On a related note, these all print the letter "A":

echo -e '\0101'
printf '\101'
printf '\x41'
perl -e 'print "\x41"'


List or edit and re-execute commands from the history list

 $ fc -l

— by Janos on March 15, 2012, 12:10 p.m.


fc is a little known but very useful bash built-in.

  • fc -l will list the most recent 16 commands
  • fc will open the last command in a text editor defined in the environmental variable FCEDIT or EDITOR or else vi, and re-execute when you exit
  • fc 5 9 will open the history entries 5 to 9 in a text editor
  • fc -s pat=sub will run the last command after substituting pat with sub in it (does not open editor)
  • fc -s pat=sub cc is the same but on the last command starting with cc
  • fc -s cc will run the last command starting with cc

For more info see help fc.


Find the most recently modified files in a directory and all subdirectories

 $ find /path/to/dir -type f -mtime -7 -print0 | xargs -0 ls -lt | head

— by Janos on March 8, 2012, 5:10 p.m.


  • find /path/to/dir -type f -mtime -7 -print0 prints all the files in the directory tree that have been modified within the last 7 days, with null character as the delimiter
  • xargs -0 ls -lt expects a null delimited list of filenames and will sort the files by modification time, in descending order from most recent to oldest
  • Since we are looking for the most recent files, with head we get the first 10 lines only

Note that if there are too many files in the output of find, xargs will run multiple ls -lt commands and the output will be incorrect. This is because the maximum command line length is getconf ARG_MAX and if this is exceeded xargs has to split the execution to multiple commands. So depending on your use case you may need to tweak the -mtime parameter to make sure there are not too many lines in the output.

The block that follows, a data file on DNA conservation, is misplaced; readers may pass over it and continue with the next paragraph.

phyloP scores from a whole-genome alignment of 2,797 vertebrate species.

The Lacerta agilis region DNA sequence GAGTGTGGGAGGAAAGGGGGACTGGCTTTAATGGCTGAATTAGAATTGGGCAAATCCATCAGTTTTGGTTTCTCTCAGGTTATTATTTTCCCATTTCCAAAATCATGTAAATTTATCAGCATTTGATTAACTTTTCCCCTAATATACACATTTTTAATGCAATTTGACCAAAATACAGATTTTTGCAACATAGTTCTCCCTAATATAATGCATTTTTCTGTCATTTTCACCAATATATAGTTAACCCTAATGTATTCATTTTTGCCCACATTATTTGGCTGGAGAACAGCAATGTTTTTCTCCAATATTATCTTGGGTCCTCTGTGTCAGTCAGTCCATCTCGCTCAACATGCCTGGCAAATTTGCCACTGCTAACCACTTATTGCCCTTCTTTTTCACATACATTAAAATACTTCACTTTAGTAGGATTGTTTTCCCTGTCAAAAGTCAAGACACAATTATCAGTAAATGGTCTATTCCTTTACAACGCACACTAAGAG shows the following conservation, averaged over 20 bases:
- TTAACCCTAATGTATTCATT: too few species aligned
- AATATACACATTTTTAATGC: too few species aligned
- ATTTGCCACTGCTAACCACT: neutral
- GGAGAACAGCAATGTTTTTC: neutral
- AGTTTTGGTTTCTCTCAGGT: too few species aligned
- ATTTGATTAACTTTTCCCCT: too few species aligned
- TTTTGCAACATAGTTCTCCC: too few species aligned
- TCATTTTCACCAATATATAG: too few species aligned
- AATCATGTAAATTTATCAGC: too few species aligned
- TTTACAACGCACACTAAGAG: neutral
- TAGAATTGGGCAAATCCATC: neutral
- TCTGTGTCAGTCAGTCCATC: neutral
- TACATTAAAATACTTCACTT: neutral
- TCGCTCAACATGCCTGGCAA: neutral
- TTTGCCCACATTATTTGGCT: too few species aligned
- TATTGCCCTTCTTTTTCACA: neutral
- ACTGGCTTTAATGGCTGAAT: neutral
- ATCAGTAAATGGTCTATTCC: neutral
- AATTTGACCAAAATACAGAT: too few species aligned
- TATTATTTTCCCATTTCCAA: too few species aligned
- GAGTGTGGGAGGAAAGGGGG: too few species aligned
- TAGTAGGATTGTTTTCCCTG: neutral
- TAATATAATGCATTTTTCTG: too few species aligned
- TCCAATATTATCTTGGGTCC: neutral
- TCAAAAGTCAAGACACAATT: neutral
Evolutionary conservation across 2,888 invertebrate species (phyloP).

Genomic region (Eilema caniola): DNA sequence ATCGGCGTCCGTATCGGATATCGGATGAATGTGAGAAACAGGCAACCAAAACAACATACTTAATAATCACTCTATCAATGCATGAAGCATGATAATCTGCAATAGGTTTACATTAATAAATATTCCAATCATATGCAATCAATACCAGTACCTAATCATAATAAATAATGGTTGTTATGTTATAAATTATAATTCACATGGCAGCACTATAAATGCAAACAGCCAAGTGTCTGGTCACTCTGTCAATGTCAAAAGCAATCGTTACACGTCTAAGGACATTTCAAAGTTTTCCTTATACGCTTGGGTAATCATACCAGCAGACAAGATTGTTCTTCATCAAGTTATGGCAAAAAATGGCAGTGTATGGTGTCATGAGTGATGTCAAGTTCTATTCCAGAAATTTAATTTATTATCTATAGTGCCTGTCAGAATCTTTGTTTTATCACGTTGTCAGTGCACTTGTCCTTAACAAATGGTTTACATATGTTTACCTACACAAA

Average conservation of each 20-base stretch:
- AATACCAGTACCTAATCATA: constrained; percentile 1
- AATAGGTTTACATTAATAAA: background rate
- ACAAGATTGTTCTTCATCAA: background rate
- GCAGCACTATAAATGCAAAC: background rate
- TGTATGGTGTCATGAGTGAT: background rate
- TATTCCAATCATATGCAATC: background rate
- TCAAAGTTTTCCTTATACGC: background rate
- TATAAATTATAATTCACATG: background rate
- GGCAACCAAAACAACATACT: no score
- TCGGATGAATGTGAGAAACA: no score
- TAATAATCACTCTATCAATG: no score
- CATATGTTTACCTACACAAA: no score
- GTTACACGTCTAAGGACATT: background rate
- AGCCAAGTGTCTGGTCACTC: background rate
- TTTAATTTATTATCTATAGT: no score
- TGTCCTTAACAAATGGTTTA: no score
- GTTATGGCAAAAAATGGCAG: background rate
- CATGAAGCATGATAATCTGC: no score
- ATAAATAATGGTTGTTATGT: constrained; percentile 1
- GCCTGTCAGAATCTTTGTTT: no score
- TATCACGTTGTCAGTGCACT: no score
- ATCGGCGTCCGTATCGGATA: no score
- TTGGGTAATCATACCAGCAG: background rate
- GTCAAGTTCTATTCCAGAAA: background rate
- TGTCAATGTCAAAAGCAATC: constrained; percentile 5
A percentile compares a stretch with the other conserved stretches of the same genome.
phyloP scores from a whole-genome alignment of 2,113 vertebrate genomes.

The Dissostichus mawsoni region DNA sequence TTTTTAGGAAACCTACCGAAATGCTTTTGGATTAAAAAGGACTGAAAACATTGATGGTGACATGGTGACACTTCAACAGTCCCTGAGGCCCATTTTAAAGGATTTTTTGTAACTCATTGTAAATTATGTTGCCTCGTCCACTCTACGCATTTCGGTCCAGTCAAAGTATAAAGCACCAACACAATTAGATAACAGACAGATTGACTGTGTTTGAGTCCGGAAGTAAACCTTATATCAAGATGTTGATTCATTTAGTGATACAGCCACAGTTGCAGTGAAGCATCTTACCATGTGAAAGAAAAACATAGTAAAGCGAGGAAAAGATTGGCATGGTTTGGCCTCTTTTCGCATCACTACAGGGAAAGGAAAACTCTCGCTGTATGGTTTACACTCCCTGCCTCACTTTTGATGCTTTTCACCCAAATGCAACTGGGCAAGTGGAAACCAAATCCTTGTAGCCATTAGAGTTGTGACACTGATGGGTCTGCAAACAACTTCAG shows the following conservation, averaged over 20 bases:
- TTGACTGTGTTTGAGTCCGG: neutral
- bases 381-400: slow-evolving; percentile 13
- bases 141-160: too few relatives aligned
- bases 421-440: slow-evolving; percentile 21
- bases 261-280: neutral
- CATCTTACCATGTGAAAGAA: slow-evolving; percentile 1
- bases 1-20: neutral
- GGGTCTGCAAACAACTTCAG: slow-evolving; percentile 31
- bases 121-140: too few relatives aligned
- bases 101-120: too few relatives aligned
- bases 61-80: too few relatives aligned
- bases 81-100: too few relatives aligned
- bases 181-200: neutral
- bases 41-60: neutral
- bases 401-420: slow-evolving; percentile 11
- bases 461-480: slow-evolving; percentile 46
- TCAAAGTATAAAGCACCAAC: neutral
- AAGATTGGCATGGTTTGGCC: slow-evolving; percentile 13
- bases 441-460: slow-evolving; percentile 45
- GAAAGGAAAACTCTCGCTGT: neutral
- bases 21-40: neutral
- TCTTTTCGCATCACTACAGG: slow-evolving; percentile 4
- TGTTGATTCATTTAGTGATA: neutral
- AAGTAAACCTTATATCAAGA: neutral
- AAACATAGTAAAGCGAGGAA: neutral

List open files

 $ lsof -n

— by Janos on March 2, 2012, 10:01 a.m.


With the -n flag it will not try to resolve network numbers to host names for network files, making it run a bit faster.

With the -c option you can select processes executing a matching command. And with the -t flag the output will be simply process ids without a header, suitable to use with kill. For example you can kill Google Chrome process gone crazy like this:

kill -HUP $(lsof -n -c /google/i -t)

Here /google/i is a regular expression pattern with case insensitive matching.


Set a colorful bash prompt per dev test prod environments

 $ PS1='\[\e[1;31m\][\u@\h \W]\$\[\e[0m\] '

— by Janos on Feb. 25, 2012, 2:46 p.m.


It is useful to set a different color for the shell prompt in different deployment environments like dev/test/production, so that you don't mix up your multiple windows and do something by accident in the wrong window.

  • PS1 contains the format of the primary prompt
  • \[\e[1;31m\] sets the foreground color to red
  • \u will be substituted with the current username
  • \h will be substituted with the hostname
  • \W will be substituted with the current directory name
  • \[\e[0m\] is the end marker of the color setting

To make the color stand out even more for root users, the inverse color can be interesting too:

PS1='\[\e[7;31m\][\u@\h \W]\$\[\e[0m\] '

Other color examples:

#PS1='\[\e[1;32m\][\u@\h \W]\$\[\e[0m\] ' # green
#PS1='\[\e[1;33m\][\u@\h \W]\$\[\e[0m\] ' # yellow
#PS1='\[\e[1;34m\][\u@\h \W]\$\[\e[0m\] ' # blue

You can learn more in man bash, search for "PROMPTING".


Your terminal program must support colors, of course ;-)


Calculate the total disk space used by a list of files or directories

 $ du -c

— by openiduser30 on Feb. 14, 2012, 1:34 a.m.


-c option of du prints the total size of the arguments


View a file with line numbers

 $ cat -n /path/to/file | less

— by openiduser28 on Feb. 13, 2012, 5:14 p.m.


cat -n will number all lines of a file.


It will add some white spaces as padding.